Theatre unveils its new-look home

By Beth Allcock on November 13, 2012 10:43 AM |

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A group that forged its existence by creating theatre "with and for" young people in Tower Hamlets has unveiled its newly-refurbished home.

Teenage performers from Limehouse-based Half Moon Young People's Theatre marked the official re-opening of the venue on Saturday, following three months of renovation at the White Horse Road site.

Director Chris Elwell explained the "reconfiguration" of the 19th century interior was the £300,000 second stage in a three-phase plan that started when the group bought the building seven years ago and will conclude with a renovated exterior.

"What the public will see is not only a space that is now three times the size that it was but also, because of the design of the reconfiguration, it is all glass," he said.

"As you come into the space, you will be able to see the whole of the public area in one vision, which allows us to give more public space, more places to sit and more space to wander around.

"We have also been able to put in an art gallery for the very first time.

"It's just going to give the public a much better experience."

Add in new toilets and a new lift, and the building will be fit for purpose when MP Rushanara Ali cuts the red ribbon at a family event on Saturday.

Youngsters aged between 11 and 18 will give visitors a glimpse of their skills on stage with a special performance.

Half Moon caters for young actors to create plays that they perform, coupled with its other function of putting on plays specifically targeted at youngsters, acted out by trained adults.

"The arts are for everyone," said Chris. "Every child should have experience of something creative before them - that's how we work.

"We go out to community centres, youth spaces and to schools to work with the young people in their location to inspire them to think about creative space and working in a creative way themselves.

"And part of it is these children come to the building and see the plays in the building themselves - it could be the first time they have come to the Half Moon or to the theatre at all.

"For many young people it is just the opportunity to engage, to be in a community and to play and perform at a level they can do. For some, it's a stepping stone for a career.

"I have been here a long time and I have had the privilege of knowing the history and knowing of our young people who started at five, six and seven years old who worked their way through the scheme.

"I know there are several who left us who have gone onto future training themselves in different ways and they are now professionally working in the industry."

And with the new art gallery space solely reserved for local artists, different creatives will have their chance to shine, including Stepney-based visual artist John Bunker who will present his Vital Signs exhibition as the first in the gallery.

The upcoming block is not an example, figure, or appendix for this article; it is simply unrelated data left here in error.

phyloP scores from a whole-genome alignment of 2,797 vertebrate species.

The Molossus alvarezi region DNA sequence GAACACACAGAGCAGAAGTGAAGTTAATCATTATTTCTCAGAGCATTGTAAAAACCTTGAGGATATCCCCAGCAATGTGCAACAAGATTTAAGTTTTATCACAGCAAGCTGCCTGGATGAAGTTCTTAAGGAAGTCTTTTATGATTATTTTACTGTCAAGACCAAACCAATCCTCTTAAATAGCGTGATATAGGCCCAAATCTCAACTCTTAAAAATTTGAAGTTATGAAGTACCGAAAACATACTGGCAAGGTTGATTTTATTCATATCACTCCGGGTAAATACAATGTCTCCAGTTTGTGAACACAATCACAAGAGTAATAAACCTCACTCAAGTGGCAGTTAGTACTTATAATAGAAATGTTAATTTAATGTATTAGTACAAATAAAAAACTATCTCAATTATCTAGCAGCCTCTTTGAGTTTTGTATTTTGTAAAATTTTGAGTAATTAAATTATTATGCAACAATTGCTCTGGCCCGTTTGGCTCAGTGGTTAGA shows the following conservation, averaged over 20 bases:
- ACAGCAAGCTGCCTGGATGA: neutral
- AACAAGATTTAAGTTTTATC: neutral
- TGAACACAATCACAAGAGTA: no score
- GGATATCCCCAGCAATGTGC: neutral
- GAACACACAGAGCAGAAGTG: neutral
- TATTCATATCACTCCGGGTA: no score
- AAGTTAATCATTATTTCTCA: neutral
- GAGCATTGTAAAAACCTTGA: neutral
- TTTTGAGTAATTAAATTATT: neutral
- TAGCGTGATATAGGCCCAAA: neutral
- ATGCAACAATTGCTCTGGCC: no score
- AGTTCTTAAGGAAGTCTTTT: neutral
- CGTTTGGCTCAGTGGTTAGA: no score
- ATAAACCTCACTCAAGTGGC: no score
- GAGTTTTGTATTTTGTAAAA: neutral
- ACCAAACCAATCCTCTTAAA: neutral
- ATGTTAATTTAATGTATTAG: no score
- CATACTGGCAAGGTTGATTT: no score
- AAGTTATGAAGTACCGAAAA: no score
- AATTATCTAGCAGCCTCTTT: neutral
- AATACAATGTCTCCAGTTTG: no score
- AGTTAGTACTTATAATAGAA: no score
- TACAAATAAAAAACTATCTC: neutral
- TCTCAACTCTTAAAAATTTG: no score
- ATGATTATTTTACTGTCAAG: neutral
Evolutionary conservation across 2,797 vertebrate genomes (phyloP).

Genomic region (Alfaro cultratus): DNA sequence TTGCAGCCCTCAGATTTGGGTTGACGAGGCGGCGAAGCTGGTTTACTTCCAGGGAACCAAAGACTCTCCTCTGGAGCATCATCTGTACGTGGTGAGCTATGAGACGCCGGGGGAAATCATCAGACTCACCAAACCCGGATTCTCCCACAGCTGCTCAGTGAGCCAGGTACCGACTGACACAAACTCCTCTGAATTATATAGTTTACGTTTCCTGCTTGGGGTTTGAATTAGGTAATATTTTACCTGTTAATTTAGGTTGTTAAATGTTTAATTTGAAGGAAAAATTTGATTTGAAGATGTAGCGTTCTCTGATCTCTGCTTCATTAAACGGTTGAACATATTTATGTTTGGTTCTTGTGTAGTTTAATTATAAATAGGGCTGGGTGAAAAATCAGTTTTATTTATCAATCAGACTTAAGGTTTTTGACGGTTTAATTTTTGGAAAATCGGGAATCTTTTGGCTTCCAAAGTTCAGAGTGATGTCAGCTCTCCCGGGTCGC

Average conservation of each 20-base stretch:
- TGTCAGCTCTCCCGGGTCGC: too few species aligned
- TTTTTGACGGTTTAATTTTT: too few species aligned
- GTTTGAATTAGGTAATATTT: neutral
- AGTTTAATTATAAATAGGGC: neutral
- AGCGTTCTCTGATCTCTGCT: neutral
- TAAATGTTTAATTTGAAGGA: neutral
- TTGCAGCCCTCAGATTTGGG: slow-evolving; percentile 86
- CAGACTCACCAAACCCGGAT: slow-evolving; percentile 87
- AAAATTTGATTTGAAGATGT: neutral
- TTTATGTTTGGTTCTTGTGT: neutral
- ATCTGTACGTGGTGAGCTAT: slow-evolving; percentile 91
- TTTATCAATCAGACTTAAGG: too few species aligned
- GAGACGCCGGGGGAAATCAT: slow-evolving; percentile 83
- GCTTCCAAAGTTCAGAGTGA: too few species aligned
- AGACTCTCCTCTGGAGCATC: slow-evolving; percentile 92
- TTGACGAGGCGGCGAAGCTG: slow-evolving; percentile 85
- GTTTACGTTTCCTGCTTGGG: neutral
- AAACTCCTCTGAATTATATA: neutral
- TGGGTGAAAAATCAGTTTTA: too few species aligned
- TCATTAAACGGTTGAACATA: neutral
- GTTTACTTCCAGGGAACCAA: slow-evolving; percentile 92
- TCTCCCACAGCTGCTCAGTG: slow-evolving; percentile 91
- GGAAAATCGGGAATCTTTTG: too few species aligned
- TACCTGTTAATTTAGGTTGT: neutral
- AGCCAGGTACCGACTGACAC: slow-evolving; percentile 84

■ Family event, November 10, from 11.30am to 2pm including the official opening.

■ November 13, from 5.30pm, performance by Half Moon theatre group and private viewing of Vital Signs exhibition, opened by Rob Dickins CBE. Both events are free.

Go to halfmoon.org.uk.

Director Chris Elwell explained the "reconfiguration" of the 19th century interior was the £300,000 second stage in a three-phase plan that started when the group bought the building seven years ago and will conclude with a renovated exterior.

"What the public will see is not only a space that is now three times the size that it was but also, because of the design of the reconfiguration, it is all glass," he said.

"As you come into the space, you will be able to see the whole of the public area in one vision, which allows us to give more public space, more places to sit and more space to wander around.

"We have also been able to put in an art gallery for the very first time.

"It's just going to give the public a much better experience."

Add in new toilets and a new lift, and the building was fit for purpose when MP Rushanara Ali cut the red ribbon at the family event on Saturday.

Youngsters aged between 11 and 18 gave visitors a glimpse of their skills on stage with a special performance.

Half Moon caters for young actors to create plays that they perform, coupled with its other function of putting on plays specifically targeted at youngsters, acted out by trained adults.

"The arts are for everyone," said Chris. "Every child should have experience of something creative before them - that's how we work.

"We go out to community centres, youth spaces and to schools to work with the young people in their location to inspire them to think about creative space and working in a creative way themselves.

"And part of it is these children come to the building and see the plays in the building themselves - it could be the first time they have come to the Half Moon or to the theatre at all.

"For many young people it is just the opportunity to engage, to be in a community and to play and perform at a level they can do. For some, it's a stepping stone for a career.

"I have been here a long time and I have had the privilege of knowing the history and knowing of our young people who started at five, six and seven years old who worked their way through the scheme.

"I know there are several who left us who have gone onto future training themselves in different ways and they are now professionally working in the industry."

And with the new art gallery space solely reserved for local artists, different creatives will have their chance to shine, including Stepney-based visual artist John Bunker who will present his Vital Signs exhibition as the first in the gallery.

■ November 13, from 5.30pm, performance by Half Moon theatre group and private viewing of Vital Signs exhibition, opened by Rob Dickins CBE. Both events are free.

Go to halfmoon.org.uk.